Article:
Anyone who has owned a ZZ Plant (Zamioculcas zamiifolia) has probably found out that they are not famous for being the fastest growers. The idea of pruning them can seem a bit daunting when considering removing months or years of hard-earned growth. However, there are certain situations where your ZZ Plant could actually benefit from the occasional trim.
While regular pruning is usually unnecessary for ZZ Plants, there are certain occasions where trimming the plant will benefit it in the long run. Removing diseased or damaged foliage, cutting back leggy growth, and topping longer stems to even out the plant are all good reasons to grab your garden shears.
If you’ve thought your ZZ might need a trim, but haven’t gathered the courage to put scissors to stem, perhaps this article can help set your mind at ease. ZZ Plants are hardy and tough, so pruning the plant from time to time shouldn’t have any lasting effects on the plant’s growth.
A Note on ZZ Plant Toxicity
Before you begin pruning your ZZ, you should be aware that these plants are considered toxic to humans and animals. That sounds scarier than it actually is, though.
ZZ Plants contain a naturally-occurring compound that can cause irritation to soft tissues (like your skin, mouth, and eyes). It is present in all parts of the plant, but most commonly encountered in the sap, which is exposed any time a stem breaks or is pruned.
If you come into contact with the sap, you may experience itchy, rash-like symptoms on your skin. These are usually mild and dissipate once you wash with soap and water. Avoid this by wearing gloves when you work with your ZZ Plant and avoid touching your face. Always keep the plant out of reach from curious pets and pick up any plant pieces when you’re finished pruning.
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Four Reasons Why You Should Trim Your ZZ Plant
As I said before, ZZs are some of the slowest growers among houseplants, and cutting them back can feel like a daunting task. But there are some occasions where a small trim may be just what the doctor ordered.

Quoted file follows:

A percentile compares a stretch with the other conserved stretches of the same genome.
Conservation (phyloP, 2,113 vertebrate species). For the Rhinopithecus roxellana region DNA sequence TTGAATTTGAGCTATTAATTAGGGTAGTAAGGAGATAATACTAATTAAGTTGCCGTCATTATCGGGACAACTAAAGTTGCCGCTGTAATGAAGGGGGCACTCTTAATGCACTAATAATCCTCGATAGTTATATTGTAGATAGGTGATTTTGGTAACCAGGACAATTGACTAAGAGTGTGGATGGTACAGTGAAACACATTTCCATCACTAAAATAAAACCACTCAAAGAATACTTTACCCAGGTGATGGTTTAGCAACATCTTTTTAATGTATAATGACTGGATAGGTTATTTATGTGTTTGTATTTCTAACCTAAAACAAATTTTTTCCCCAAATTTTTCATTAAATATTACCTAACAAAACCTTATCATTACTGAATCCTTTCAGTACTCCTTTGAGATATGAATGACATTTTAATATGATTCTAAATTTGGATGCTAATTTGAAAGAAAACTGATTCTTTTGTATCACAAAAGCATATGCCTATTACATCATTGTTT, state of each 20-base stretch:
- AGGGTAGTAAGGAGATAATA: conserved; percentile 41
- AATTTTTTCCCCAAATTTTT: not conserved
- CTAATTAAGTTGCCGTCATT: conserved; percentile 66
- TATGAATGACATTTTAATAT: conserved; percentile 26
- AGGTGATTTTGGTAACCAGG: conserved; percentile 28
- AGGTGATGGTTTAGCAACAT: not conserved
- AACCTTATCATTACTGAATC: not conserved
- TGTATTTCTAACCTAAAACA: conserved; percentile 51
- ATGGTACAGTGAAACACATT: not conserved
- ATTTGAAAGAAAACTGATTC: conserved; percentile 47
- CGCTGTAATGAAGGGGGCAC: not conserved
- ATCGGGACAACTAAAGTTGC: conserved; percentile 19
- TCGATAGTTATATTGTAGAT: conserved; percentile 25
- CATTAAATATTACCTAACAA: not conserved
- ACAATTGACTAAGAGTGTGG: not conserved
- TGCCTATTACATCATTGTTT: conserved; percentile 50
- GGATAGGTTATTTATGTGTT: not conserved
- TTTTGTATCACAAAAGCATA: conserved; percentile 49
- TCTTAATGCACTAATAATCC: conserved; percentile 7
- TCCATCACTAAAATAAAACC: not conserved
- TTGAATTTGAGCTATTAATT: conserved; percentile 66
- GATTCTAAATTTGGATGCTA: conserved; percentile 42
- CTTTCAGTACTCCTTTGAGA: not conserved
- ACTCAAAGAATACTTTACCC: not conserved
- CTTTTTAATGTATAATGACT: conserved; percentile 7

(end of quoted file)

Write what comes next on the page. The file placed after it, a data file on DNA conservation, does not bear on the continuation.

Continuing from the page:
Balance the Look of the Plant
The most common reason you might trim up your ZZ Plant is that you’ve got a rogue stem that has grown much faster than any of the others, giving it a lopsided appearance. ZZs seem to have a mind of their own and don’t always put on growth symmetrically, so it’s not uncommon to see one stem beginning to tower over the rest.
By pruning the tallest stalk back, you can make your ZZ Plant more symmetrical, so it looks fuller and more visually pleasing. In addition, the plant will have more energy to utilize elsewhere, hopefully pushing more growth on the smaller stems.
Remove Old or Dead Foliage
Another common reason to trim your ZZ Plant is to remove the plant’s old or dead leaves. Like many plants, ZZs experience leaf senescence, or the natural process of leaves aging and dying as the plant grows. Typically, this is seen as older leaves of the plant begin to yellow and fall off the plant.
However, sometimes, those leaves may hang onto the plant for quite a while, so it is best to trim them away for a cleaner look. This also helps avoid any potential sources of rot that can affect other parts of your plant. Any nutrient reabsorption that may be occurring would be minimal and easily compensated for by fertilizing your ZZ Plant.
Remove Diseased Foliage
Although ZZ Plants are tough, they are somewhat sensitive to overwatering, which can occasionally lead to rot showing up on different parts of the plant. If you see any brown, mushy tissues along the stems or on any leaves, you will definitely want to trim out the affected areas to discourage the rot from spreading.
Rot will typically start where the plant is in contact with soggy soil, so where the stalks meet the rhizome at the soil line is a common spot for rot to present itself. While it’s sad to prune out growth due to disease, you will want to remove the entire affected stalk to halt the spread of rot.
Remove Leggy Growth
One great thing about ZZ Plants is that they can tolerate a wide range of light exposures. However, I think we sometimes take this too literally and inadvertently place our ZZs in spots that are too dark. As a result, our ZZs get a bit leggy.
Etiolation, or sparse, weak plant growth, is your ZZ’s way of telling you they need more light to grow properly. Once you have found a more suitable spot in your home for the plant, you’d be doing your ZZ a favor by pruning off the weakest and most sparse growth to redirect the plant’s energy into producing healthier foliage, now that it is in the right lighting conditions.